Greeley, the county seat of Weld County, was established in 1870 by the members of the Union Colony of Colorado, a joint stock colonization company.
The company was headed by Nathan Meeker, the agricultural editor of Horace Greeley’s New York Tribune. Meeker was attracted to the scenic beauty and pure environment of the Rocky Mountains, which he felt would be ideal for setting up a community based on temperance, religion, education, agriculture, irrigation, cooperation, and family values. The town was named after Horace Greeley, who paid the community one visit in 1870 and never returned.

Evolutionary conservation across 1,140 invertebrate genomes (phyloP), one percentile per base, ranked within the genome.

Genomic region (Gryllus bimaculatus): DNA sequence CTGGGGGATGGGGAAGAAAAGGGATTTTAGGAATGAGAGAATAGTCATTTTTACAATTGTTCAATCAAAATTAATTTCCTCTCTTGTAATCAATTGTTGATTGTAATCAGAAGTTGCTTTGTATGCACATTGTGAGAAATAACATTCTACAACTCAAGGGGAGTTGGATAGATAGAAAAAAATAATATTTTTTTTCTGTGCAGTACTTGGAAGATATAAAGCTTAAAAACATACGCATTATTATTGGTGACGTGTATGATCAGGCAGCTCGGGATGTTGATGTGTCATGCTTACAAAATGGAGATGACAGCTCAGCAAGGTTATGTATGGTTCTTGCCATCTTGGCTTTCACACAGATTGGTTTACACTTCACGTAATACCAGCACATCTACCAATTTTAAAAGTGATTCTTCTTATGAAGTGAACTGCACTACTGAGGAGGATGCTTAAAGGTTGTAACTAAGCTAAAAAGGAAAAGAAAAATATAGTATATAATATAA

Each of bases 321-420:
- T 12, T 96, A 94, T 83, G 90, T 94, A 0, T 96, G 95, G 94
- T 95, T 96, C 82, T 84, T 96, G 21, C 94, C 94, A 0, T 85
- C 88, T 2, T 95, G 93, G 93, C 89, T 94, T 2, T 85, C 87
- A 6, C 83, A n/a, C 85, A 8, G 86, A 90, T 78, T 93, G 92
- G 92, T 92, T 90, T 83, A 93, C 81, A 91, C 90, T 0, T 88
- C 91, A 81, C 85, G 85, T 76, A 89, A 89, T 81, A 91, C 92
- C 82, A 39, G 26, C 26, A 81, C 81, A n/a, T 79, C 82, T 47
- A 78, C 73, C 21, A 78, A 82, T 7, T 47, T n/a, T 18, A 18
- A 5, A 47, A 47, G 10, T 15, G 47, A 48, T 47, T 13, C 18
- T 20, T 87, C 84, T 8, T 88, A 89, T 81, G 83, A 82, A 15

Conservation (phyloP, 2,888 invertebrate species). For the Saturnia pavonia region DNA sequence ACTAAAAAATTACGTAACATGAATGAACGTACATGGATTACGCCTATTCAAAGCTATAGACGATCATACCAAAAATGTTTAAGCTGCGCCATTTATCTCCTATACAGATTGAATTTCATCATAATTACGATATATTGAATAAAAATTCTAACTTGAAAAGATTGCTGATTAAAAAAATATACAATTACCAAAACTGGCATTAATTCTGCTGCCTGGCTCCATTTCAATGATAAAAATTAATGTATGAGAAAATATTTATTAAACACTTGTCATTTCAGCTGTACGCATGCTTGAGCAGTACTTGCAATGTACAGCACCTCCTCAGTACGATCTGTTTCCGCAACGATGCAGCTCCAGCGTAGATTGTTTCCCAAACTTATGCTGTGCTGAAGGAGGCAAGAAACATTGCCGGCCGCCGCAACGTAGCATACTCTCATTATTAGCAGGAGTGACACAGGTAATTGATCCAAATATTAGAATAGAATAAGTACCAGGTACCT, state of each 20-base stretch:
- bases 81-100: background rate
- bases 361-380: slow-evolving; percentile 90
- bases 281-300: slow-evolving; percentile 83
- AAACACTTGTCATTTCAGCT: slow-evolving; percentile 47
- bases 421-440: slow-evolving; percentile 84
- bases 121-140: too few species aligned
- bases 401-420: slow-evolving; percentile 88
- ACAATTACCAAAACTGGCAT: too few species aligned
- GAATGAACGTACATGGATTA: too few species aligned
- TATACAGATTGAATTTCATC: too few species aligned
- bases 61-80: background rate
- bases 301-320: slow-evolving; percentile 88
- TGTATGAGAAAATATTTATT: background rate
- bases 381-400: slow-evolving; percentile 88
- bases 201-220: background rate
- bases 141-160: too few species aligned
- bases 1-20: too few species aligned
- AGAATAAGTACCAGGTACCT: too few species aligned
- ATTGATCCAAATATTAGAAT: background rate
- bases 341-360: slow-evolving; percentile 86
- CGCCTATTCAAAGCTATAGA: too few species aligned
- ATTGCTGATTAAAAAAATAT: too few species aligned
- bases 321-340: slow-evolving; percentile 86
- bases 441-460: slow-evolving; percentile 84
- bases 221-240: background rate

With a population of 2,177, Greeley was incorporated as a second-class city in 1886. The streets were named after trees, the avenues for famous personalities.
The extensive agriculture gave the city the appellation "The Garden Spot of the West." Around the 1900s, sugar beet production was introduced, bringing further prosperity.
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